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Photo by Leon
Pretoria, South Africa, June 2004
Streptopelia capicola



  • Pale brownish grey
  • Black patch on the back of neck
  • Darker colours on their backs
  • White tips at end of tail feathers


Southern and eastern Africa:
Western Africa: Equatorial Guinea, Gabon, DRC and Angola
Eastern Africa: Sudan, Ethiopia, Somalia, Kenya, Uganda, Rwanda, Zanzibar, Zambia and Malawi
Southern Africa: Namibia, Botswana, Zimbabwe, South Africa, eSwatini and KwaZulu-Natal



This is a polytypic species, consisting of six subspecies[1]:

  • S. c. electa:
  • S. c. somalica:
  • Eastern Ethiopia, Somalia and northern Kenya south to Uaso Nyiro River
  • S. c. tropica:
  • S. c. onguati:
  • South-western Angola and northern Namibia
  • S. c. damarensis:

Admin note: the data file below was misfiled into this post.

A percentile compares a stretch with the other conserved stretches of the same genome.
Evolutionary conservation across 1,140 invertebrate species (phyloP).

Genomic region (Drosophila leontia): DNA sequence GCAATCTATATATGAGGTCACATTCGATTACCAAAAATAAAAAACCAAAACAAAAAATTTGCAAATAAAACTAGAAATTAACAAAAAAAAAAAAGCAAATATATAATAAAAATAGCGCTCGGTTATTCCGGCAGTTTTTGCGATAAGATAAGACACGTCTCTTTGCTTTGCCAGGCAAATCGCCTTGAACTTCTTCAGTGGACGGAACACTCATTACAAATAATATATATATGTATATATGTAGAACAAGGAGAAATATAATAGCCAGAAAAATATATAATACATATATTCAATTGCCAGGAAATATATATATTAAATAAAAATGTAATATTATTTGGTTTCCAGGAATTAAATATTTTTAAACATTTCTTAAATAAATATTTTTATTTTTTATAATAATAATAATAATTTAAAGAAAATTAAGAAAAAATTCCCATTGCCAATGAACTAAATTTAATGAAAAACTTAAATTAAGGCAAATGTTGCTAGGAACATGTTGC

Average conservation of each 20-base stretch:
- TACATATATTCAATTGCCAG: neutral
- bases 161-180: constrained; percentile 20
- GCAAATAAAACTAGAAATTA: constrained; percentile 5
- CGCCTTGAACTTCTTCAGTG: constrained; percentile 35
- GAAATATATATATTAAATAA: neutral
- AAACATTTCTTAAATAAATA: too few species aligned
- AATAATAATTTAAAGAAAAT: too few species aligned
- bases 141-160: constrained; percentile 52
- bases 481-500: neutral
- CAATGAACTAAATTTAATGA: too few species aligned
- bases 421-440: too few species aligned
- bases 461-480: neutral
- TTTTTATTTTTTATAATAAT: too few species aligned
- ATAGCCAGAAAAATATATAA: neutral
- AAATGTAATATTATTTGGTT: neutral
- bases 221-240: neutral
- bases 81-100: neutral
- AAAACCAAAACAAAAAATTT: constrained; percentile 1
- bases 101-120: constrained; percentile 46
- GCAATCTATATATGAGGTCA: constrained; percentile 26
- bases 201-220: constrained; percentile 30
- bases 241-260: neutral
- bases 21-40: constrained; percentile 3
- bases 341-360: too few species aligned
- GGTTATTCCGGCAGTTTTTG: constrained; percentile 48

• S. c. capicola:
  • Western Cape Province

An additional subspecies tropica is generally considered invalid[2]


Bush, savannah, woodlands.



The diet includes mainly seeds, but also insects, particularly flying ants.


Nests are built in the forks of trees. The two creamy-white eggs are incubated for 15 days. The males sit on the eggs during the day, and the female at night. The chicks fledge after 14 days.

The adults are ready to breed again after a week. The male continues to feed the first youngsters after the next eggs are laid.


  1. Clements, JF. 2011. The Clements Checklist of Birds of the World. 6th ed., with updates to August 2011. Ithaca: Cornell Univ. Press. ISBN 978-0801445019. Spreadsheet available at http://www.birds.cornell.edu/clementschecklist/downloadable-clements-checklist
  2. Avibase
  3. Wikipedia
  4. Wildlife Frontiers

Recommended Citation

External Links

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